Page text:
Meditation with Gertrude Reif Hughes

grhMany of us are familiar with the practice of meditation from experience of its Eastern forms, such as those commonly used in yoga. Rudolf Steiner introduced a new form of meditation specifically for use in today’s world. He created verses and exercises to support a regular practice of inner contemplation, emphasizing the need to cultivate our inner resources of emotional stability and clear thinking.

In her book, ‘More Radiant Than The Sun,’ Gertrude Reif Hughes explores Steiner’s path of self development, sharing insights inspired by her own extensive experience. She describes how a healthy meditative practice can enable us to see things of a soul or spiritual nature, enhancing our own lives as well as the world around us.

Please join us at Meadowbrook on November 8 at 6:30 pm for a unique opportunity to explore Rudolf Steiner’s teachings on meditation. This is a wonderful opportunity to deepen your present practice, begin a new one or simply learn about a different way of working in the world.

Please share this link with anyone who may be interested in the topics, or about learning more about the work of Rudolf Steiner.

This event is open to the public. A $10 donation per person is suggested.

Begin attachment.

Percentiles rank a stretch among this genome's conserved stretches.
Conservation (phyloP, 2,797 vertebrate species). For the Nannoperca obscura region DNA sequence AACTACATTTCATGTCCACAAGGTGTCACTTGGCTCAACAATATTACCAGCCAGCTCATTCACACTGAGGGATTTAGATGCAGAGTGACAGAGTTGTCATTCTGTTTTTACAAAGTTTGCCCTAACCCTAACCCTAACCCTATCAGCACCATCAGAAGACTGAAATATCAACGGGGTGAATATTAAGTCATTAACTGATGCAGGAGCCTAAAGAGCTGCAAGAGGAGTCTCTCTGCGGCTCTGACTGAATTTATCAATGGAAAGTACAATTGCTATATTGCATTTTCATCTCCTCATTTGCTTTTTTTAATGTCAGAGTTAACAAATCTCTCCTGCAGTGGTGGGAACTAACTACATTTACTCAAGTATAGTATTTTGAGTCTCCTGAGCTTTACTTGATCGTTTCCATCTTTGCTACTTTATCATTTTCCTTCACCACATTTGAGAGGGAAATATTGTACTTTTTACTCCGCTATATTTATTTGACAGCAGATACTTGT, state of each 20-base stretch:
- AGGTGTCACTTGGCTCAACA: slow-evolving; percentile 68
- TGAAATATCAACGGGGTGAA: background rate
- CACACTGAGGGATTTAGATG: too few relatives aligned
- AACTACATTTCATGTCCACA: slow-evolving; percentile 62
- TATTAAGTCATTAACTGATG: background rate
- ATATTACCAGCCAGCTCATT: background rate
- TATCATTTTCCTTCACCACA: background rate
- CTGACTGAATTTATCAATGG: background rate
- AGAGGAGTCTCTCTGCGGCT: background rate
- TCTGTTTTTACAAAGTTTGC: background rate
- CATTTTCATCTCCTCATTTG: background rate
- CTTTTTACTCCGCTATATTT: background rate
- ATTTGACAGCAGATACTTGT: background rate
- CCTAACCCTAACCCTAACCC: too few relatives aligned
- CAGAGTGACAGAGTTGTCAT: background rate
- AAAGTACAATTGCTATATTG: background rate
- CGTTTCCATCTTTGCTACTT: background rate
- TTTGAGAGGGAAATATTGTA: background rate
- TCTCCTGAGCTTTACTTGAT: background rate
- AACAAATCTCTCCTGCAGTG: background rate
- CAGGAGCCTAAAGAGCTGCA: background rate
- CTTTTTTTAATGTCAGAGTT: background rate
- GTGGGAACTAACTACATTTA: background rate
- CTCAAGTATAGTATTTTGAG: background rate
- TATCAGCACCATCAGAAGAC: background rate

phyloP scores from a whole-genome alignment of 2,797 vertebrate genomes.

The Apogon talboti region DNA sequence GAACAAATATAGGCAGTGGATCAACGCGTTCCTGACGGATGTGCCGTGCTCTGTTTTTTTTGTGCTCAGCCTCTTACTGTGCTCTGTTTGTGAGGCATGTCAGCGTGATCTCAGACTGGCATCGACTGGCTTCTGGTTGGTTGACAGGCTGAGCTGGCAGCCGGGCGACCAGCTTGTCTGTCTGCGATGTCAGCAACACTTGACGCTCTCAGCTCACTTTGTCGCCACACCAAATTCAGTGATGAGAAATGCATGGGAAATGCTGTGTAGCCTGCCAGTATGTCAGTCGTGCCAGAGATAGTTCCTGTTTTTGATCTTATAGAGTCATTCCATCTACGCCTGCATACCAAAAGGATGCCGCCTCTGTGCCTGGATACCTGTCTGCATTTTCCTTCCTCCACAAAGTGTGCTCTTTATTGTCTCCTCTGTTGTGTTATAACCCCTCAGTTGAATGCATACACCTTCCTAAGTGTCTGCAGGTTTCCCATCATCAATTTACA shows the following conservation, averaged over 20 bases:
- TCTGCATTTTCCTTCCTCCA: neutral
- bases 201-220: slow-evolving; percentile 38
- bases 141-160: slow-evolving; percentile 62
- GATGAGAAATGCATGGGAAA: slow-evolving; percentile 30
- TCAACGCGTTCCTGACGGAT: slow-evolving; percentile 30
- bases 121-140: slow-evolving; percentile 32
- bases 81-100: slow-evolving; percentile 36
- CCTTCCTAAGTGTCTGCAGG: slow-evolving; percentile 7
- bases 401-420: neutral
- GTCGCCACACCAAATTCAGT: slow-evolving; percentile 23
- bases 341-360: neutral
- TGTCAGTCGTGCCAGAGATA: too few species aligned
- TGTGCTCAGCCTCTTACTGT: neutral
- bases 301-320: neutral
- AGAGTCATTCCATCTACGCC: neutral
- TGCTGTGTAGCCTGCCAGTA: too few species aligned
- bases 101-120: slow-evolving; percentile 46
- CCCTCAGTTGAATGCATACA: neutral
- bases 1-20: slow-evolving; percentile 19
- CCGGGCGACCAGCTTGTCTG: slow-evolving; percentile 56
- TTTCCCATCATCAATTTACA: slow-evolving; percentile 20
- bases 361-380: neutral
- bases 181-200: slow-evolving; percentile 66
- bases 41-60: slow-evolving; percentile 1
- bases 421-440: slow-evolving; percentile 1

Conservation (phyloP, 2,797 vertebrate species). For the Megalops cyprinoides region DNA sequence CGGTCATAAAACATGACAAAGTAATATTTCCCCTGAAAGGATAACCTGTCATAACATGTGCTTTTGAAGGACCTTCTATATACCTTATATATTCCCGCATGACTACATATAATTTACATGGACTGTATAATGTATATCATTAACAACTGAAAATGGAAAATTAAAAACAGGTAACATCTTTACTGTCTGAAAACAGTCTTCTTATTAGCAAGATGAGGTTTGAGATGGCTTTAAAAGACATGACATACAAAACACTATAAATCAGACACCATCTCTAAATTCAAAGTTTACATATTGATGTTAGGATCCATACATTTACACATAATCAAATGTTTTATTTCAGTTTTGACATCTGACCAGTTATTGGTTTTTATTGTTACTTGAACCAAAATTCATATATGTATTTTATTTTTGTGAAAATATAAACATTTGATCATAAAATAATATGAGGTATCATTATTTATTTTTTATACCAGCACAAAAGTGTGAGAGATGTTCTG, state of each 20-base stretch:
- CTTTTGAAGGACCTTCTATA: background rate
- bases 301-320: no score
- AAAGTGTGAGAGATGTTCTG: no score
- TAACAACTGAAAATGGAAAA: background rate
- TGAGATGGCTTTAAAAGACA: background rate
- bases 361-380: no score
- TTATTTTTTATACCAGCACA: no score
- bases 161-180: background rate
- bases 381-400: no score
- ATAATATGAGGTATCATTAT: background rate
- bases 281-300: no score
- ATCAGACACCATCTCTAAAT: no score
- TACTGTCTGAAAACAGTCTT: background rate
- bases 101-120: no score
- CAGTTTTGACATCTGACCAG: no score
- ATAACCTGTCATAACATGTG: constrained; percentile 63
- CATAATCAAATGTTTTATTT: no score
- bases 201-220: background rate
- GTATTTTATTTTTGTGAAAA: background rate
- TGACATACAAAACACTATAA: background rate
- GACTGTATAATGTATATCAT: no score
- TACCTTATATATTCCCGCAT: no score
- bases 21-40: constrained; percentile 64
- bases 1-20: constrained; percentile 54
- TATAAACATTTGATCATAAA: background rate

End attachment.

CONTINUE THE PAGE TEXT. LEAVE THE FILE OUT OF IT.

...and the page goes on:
What your own biography wants to teach you

How have I come to be who I am? Does my life, and the relationships I form within it have lasting meaning? Each of us is born into a specific life situation, a set of seemingly random circumstances encompassing gender, inherited genetic and ethnic traits, a social grouping that may – or may not, help us to thrive. While the nature-nurture debate rages on we all know of instances, perhaps within our own families where similar life situations produce very different individuals leading very different lives. In her new book, Why on Earth: Biography and the Practice of Human Becoming, Signe Elkund Schaefer explores the idea that each of our lives expresses a uniqueness of spiritual intention within the unfolding of universal rhythms and possibilities. What mysteries are at work in the development of human consciousness, in the unfolding of history, in the evolution of the universe? Continue reading →

Sympathy and Antipathy– more than a feeling?

Colleen O’Connors has been a Waldorf teacher for more than 20 years. Originally from RI, she began teaching in Switzerland when her daughter was in kindergarten. Colleeen has a son at Meadowbrook and is currently our 5th grade teacher. Here she writes her reflections from the weekly, faculty study.

In Lecture 2 of Practical Advice to Teachers, Rudolf Steiner develops various aspects of language development and sets them in direct relationship to the two fundamental gestures of sympathy and antipathy, sometimes translated as affinity and aversion. It is very easy to limit the scope of these immense concepts to the familiar sentiments of our feeling life; setting sympathy equal to “I like it” and antipathy to “I don’t like it.” In order to understand what these two ideas have to do with the development of speech (and as we will see, in a wider sense with human development), we need to widen our sense of sympathy as that which unites us with the world, the power that overcomes all that separates us from the other Continue reading →